Since TfL has almost no plans for a pedestrian-cyclist bridge between Rotherhithe and Canary Wharf, join MBNA Thames Clippers.
The ferry company, known for its commuter and tourist services on the Thames, has proposed an alternative eco-friendly way of crossing: a futuristic zero-emission ferry. (Some of the models indicate that it is a cross between a bond-villain's lifeboat and a person-sized terrarium.)
The plans, drawn up between Thames Clippers and Beckett Rankine Marine Consulting Engineers, envisage three of these state-of-the-art ferries, each capable of holding 150 people. At least 50% of the passengers were able to take bicycles on board.
Use the same route between the Canary Wharf Pier and the Doubletree Docklands Hotel in Rotherhithe, which is currently operated by one Not-so-environmentally friendly Thames Clipper, the new boats offer up to 2,250 parking spaces per hour per direction.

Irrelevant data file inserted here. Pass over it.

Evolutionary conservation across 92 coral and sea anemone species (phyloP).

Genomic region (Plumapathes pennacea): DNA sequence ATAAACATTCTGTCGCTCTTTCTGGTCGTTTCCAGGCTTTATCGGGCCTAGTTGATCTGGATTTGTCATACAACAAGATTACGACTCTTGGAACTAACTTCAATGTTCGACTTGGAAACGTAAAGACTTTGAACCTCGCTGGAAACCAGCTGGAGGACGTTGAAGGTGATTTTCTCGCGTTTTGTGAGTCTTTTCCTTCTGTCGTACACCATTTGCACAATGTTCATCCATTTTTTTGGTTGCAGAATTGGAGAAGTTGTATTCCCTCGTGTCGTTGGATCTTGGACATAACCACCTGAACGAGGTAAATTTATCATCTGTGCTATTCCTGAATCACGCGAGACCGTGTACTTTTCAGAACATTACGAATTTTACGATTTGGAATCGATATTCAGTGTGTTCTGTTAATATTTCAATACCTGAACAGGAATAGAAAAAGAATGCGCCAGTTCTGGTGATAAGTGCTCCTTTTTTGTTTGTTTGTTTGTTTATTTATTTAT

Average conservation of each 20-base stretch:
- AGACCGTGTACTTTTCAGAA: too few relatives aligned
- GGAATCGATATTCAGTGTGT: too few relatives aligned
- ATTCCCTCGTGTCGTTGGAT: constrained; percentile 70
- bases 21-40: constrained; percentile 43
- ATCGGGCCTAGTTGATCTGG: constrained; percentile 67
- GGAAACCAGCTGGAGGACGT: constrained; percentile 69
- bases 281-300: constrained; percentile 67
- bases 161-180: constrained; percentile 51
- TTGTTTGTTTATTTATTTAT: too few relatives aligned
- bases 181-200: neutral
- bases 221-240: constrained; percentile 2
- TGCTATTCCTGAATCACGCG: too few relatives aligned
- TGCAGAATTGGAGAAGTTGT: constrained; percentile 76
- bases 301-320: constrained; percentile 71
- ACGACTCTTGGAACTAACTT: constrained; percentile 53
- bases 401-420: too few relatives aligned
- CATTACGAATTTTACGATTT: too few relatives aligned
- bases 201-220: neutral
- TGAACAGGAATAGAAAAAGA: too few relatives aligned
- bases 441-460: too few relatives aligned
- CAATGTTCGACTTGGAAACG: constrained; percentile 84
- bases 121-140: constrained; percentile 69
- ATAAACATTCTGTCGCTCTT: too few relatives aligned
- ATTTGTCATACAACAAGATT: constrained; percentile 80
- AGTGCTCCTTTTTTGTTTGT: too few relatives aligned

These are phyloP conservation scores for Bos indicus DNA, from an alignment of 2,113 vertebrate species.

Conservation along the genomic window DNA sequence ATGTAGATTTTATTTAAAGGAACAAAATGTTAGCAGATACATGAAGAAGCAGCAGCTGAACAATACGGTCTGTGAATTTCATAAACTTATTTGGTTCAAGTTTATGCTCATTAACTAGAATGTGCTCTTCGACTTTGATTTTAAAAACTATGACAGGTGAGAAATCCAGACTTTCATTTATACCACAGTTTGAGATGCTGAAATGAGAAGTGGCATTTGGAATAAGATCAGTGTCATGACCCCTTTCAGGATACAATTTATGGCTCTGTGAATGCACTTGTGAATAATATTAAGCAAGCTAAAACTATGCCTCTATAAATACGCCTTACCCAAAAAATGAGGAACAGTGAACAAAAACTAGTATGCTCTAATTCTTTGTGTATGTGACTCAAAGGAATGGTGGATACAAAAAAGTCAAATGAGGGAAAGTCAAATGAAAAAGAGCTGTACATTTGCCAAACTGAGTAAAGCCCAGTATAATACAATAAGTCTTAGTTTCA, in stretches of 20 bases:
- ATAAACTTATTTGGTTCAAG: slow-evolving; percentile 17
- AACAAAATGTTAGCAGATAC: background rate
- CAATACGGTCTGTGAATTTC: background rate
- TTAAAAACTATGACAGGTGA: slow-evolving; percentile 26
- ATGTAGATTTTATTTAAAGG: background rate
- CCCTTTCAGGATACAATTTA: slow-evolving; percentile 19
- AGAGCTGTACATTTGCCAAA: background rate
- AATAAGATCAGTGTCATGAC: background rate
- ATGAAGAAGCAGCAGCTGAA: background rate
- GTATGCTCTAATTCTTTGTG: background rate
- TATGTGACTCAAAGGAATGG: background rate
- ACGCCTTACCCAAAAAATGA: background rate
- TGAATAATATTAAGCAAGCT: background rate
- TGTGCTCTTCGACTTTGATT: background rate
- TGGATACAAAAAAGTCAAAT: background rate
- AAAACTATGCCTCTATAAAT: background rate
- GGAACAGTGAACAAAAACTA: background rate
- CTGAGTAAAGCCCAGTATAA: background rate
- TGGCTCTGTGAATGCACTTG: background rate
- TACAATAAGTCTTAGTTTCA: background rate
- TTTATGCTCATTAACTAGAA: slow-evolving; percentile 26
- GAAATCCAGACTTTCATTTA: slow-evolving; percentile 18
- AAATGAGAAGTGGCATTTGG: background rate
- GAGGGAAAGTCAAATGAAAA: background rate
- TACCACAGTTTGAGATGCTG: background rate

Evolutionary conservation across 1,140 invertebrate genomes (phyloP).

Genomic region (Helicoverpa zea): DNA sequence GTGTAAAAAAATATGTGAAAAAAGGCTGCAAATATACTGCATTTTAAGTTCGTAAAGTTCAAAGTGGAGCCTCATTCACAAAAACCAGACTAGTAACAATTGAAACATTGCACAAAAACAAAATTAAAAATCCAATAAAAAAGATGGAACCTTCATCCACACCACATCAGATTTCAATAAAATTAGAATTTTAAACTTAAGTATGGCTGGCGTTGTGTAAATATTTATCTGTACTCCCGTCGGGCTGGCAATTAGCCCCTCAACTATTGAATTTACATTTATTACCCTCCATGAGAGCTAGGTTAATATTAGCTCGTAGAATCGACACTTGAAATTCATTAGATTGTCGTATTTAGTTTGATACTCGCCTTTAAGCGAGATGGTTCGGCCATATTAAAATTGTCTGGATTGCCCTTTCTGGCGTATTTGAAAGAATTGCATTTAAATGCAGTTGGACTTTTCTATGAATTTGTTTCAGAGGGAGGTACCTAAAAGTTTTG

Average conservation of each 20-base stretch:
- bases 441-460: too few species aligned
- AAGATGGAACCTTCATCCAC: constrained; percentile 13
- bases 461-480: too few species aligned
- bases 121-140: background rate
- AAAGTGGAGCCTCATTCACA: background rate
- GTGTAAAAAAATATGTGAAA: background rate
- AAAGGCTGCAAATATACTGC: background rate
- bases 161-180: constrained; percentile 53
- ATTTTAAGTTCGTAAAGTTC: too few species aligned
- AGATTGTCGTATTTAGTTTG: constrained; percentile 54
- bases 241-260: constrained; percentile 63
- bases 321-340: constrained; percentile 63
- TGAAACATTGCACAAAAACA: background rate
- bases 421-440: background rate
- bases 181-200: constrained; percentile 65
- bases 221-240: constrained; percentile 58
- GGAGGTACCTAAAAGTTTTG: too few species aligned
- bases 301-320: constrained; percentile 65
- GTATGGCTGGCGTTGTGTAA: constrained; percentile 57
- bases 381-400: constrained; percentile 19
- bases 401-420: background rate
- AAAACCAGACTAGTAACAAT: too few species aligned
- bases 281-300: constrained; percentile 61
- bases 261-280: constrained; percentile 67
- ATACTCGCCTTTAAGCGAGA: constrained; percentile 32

The new ships and pier moderation, says Thames Clippers, would cost £ 30 million.
The official line of TfL in this matter is that a bridge is still the preferred option, but due to spiraling cost projections, it has been "paused" (or, as some commentators say, deleted).
In fact, it is believed that a bridge could cost a whopping 600 million pounds, making a ferry journey of over 30 million pounds must be very attractive to TfL (especially considering that it was recently burned by hand with expensive bridges). The downside could be affiliation and how much Thames Clippers wants to set the agenda for marketing, advertising and the like.
The Londoner asked Thames Clippers who would pay the bill for the proposed ferries and how much water travel cost the public, but we still need to get a direct answer.
Through hooks or crooks, pedestrians and cyclists in East London desperately need this crossing.
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